Ken is very well connected in this environment.  He knows a lot of the pros, old-timers, and WSOP senior staff, introduced me to some cool people (some of whom are further described below), and we shared some good poker hand analysis and strategy discussion while starting a friendship I hope will continue.

“Kenny” – I played one tournament, Event #42, a $1,500 buy-in no limit Hold’em tournament with extended (90 minutes) blind levels.  A recap of the tournament is here.  At my table was a 30-ish guy who called himself Kenny, wearing a hat bearing the logo of some poker room in Sacramento, CA.  He told me he was originally from The Philippines, and his last name is Tran.  I’m pretty sure this was NOT the professional player/bracelet winner known as Kenny Tran, who is Vietnamese American.

We started the tournament with 7,500 in chips, and the blinds were 25/50.  In 90 minutes the blinds increased to 50/100, then another 90 minutes they went up to 75/150.  In these long tournaments, players tend to be pretty cautious about getting all their chips committed at the lower blind levels.  But Kenny went on an amazing heater, where he kept getting big hands and kept getting paid off.  I’m not sure how many players he knocked out at these early levels, but by the end of Level 3, he had amassed approximately 65,000 chips.

He had 44 and flopped a set, got another player all-in and won.  He had Ac 2c and flopped a flush.  He had As Ks, and flopped a flushed with another player flopping top set and losing all of his chips.  He had Qs 9s and the flop was JT8 for a nut straight.  On this hand I had KJ and another player had AJ and re-raised all-in on the flop.  Whoops.  Good-bye.  He had 33, flopped a set and turned a full house, only to lose to a better full house.  Shortly after that, he got into another pot with the same villain with  KT, calling a pre-flop raise, and a C-bet on a flop of AQx.  When a J comes on the turn to complete a Broadway straight, he gets all of his chips back and more, busting the villain who has AQ.  He called a short stack all-in bet with Jh Th v. Ah 9h and hits a pair to win.  He has Js Ts, gets 9s 8s on the flop, Ks to make a flush on the turn, and Qs to make a 6-card straight flush on the river.  And gets paid!  Over and over!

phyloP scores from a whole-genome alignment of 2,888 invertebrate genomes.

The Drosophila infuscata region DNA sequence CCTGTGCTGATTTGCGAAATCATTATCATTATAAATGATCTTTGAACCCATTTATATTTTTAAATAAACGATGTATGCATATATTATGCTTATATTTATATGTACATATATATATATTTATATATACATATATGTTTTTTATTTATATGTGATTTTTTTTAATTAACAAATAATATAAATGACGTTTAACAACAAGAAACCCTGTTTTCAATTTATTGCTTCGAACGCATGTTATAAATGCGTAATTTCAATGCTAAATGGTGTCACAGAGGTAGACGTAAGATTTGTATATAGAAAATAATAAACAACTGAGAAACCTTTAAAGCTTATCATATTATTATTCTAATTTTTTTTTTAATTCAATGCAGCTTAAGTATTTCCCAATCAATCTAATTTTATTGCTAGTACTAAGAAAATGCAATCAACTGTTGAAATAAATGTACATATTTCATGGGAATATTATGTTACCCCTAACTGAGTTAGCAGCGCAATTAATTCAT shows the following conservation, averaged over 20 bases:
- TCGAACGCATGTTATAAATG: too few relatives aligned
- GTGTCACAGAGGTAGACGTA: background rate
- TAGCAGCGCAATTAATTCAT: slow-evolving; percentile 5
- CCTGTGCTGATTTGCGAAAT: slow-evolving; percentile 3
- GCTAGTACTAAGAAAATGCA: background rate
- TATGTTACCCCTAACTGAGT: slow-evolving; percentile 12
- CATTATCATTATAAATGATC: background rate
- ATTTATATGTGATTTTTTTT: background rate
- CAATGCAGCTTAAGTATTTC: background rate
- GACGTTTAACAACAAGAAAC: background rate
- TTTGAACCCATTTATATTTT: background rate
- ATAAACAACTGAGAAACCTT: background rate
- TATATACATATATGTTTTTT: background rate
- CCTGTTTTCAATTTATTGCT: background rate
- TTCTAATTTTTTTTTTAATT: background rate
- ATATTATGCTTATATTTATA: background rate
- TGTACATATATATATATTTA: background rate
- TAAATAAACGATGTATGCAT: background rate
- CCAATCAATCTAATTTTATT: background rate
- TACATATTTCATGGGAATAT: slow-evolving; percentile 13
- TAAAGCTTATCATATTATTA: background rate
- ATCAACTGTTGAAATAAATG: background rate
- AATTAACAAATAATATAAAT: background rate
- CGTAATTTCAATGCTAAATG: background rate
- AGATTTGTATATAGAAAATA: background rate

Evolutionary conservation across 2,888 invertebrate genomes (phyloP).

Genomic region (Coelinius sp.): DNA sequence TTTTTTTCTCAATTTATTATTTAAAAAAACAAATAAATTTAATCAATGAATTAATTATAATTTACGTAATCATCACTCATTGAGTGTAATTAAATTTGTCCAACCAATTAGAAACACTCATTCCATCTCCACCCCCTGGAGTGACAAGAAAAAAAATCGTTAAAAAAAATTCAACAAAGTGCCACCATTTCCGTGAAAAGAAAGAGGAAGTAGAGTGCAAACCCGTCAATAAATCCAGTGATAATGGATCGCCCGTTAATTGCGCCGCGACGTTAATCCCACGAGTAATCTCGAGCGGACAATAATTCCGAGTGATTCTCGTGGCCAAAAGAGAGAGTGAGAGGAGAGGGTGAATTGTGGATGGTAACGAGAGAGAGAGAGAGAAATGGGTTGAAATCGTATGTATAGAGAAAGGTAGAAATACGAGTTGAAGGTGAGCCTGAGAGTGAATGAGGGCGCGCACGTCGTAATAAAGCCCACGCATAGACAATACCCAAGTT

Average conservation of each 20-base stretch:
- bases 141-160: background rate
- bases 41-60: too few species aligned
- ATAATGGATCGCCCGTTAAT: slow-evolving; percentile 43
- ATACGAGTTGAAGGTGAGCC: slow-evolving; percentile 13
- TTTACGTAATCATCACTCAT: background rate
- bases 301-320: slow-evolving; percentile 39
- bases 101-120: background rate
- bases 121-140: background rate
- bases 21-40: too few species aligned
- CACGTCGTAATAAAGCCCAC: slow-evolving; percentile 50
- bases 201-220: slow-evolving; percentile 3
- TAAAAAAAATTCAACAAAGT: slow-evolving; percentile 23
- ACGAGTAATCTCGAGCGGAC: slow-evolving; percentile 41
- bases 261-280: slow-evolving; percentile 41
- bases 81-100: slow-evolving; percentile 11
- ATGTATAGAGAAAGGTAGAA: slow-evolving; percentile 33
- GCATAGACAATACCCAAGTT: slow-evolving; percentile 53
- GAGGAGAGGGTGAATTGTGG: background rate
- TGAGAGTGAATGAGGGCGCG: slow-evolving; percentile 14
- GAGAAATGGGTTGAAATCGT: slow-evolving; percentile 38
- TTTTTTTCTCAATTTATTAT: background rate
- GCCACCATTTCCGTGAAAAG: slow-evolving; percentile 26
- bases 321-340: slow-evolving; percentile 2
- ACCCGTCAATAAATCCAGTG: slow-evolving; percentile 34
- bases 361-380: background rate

I’m probably leaving out a nut hand or two, as there were so many.  Kenny took all the oxygen off the table, leaving me and the others gasping for our breaths while I never saw a pocket pair higher than 88, made one weak straight that was only good as a bluff-catcher, and otherwise just sat and watched Kenny destroy the table in a manner that I dreamed about over and over prior to going there.  Wait a minute!  Maybe that’s my seat.